Unemployment is down from 9.2 percent to 9.1 percent, and jobs and wage gains were more than we'd hoped for -- payroll grew by 117,000. Still, unemployment and payroll aren't where they need to be, the jobs report shows.
Groupon's challenge is a quirk in behavioral economics. People don't like products and services as well when they pay a discounted price for them.
Stock market debacle doesn't necessarily signal a spectacular crash. The stock market may be reacting to prospects of a garden-variety recession.
The stock market is tanking. At midday Aug. 4, the Dow had fallen 300 points. The bond market is also beginning to growl like a bear. Investors are buying long-dated bonds while eschewing shorter-term securities to protect their assets, a clear indication that they feel the economy is likely to weaken further. High-profile economists are also turning gloomy. Former Treasury Secretary Lawrence Summers put the chances of another recession at 1-in-3; Harvard economist Martin Feldstein put it at 1-in-2. What's behind all the pessimism? Here are four big factors that are weighing on stocks and could determine the course of the global economy in the coming months:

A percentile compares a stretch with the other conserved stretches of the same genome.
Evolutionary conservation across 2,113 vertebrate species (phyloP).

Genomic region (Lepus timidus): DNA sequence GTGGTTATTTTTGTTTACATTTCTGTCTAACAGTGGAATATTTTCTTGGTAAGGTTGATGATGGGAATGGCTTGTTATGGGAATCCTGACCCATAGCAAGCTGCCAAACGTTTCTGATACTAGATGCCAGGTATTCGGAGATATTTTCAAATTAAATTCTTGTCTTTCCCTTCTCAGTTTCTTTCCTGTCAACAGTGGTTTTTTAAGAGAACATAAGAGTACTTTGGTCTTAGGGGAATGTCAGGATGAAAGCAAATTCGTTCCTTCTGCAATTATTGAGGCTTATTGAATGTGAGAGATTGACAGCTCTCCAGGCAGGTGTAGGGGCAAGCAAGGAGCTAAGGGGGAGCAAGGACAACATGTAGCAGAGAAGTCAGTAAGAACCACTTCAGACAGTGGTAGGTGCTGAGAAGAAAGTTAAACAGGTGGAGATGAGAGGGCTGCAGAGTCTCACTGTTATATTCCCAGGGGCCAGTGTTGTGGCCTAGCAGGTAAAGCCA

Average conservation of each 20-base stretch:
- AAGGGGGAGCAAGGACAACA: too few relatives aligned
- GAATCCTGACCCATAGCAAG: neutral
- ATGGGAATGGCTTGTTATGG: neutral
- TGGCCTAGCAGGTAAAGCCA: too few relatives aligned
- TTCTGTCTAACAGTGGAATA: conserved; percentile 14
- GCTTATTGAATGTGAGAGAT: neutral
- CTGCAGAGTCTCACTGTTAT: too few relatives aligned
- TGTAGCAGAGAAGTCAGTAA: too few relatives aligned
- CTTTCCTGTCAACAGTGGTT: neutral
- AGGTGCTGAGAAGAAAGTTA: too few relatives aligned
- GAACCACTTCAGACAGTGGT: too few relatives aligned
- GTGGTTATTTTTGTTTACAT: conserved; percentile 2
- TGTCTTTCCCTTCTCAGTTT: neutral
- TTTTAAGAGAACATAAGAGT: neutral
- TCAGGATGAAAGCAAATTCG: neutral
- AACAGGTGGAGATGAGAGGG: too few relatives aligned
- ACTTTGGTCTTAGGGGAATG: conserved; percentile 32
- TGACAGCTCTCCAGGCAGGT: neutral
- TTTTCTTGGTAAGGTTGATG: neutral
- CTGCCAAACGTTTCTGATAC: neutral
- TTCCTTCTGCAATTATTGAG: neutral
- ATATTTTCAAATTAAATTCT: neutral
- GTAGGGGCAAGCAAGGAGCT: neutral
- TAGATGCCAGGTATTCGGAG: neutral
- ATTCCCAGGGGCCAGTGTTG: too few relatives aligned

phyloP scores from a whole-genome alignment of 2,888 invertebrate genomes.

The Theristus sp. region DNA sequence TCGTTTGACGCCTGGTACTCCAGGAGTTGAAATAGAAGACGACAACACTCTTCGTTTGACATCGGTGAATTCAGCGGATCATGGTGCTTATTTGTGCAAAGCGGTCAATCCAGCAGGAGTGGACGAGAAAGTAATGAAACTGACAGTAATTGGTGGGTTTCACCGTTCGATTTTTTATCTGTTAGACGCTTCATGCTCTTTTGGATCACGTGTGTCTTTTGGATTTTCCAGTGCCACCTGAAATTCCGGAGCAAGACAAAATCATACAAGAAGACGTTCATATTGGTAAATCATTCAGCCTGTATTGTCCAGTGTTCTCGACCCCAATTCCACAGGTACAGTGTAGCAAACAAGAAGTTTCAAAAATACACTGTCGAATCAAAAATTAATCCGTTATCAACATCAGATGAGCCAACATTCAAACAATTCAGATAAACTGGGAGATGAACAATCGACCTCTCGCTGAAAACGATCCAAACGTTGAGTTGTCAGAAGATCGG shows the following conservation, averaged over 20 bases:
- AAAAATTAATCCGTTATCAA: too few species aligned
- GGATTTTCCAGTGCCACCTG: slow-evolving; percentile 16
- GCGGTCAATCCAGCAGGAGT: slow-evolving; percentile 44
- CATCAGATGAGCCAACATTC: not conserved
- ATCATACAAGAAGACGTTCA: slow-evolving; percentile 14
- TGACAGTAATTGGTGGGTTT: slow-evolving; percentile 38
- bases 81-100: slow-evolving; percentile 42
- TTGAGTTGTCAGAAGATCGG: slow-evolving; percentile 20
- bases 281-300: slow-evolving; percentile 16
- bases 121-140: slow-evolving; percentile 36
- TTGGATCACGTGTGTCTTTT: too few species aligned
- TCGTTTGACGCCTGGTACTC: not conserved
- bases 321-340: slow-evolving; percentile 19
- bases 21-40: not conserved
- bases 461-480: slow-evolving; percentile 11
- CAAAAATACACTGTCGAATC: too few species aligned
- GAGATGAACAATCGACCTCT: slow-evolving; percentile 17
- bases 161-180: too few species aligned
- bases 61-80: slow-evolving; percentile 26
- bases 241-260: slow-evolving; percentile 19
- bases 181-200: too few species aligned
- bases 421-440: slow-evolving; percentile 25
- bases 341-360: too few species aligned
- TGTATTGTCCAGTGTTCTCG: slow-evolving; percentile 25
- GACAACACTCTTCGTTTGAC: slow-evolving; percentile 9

This summer, there will be at least 17 state tax holidays, usually lasting a weekend. Most of the state tax holidays are aimed at back-to-school shoppers, but a few involve far more goods.
The possibility of a recession this year or next is rising because growth is so weak. Weak growth makes the economy more vulnerable to shocks.
Instead of reigning in tax subsidies, the new deal might encourage more of them
Unfinished roads around the country suggest that perhaps the private sector is better suited to complete projects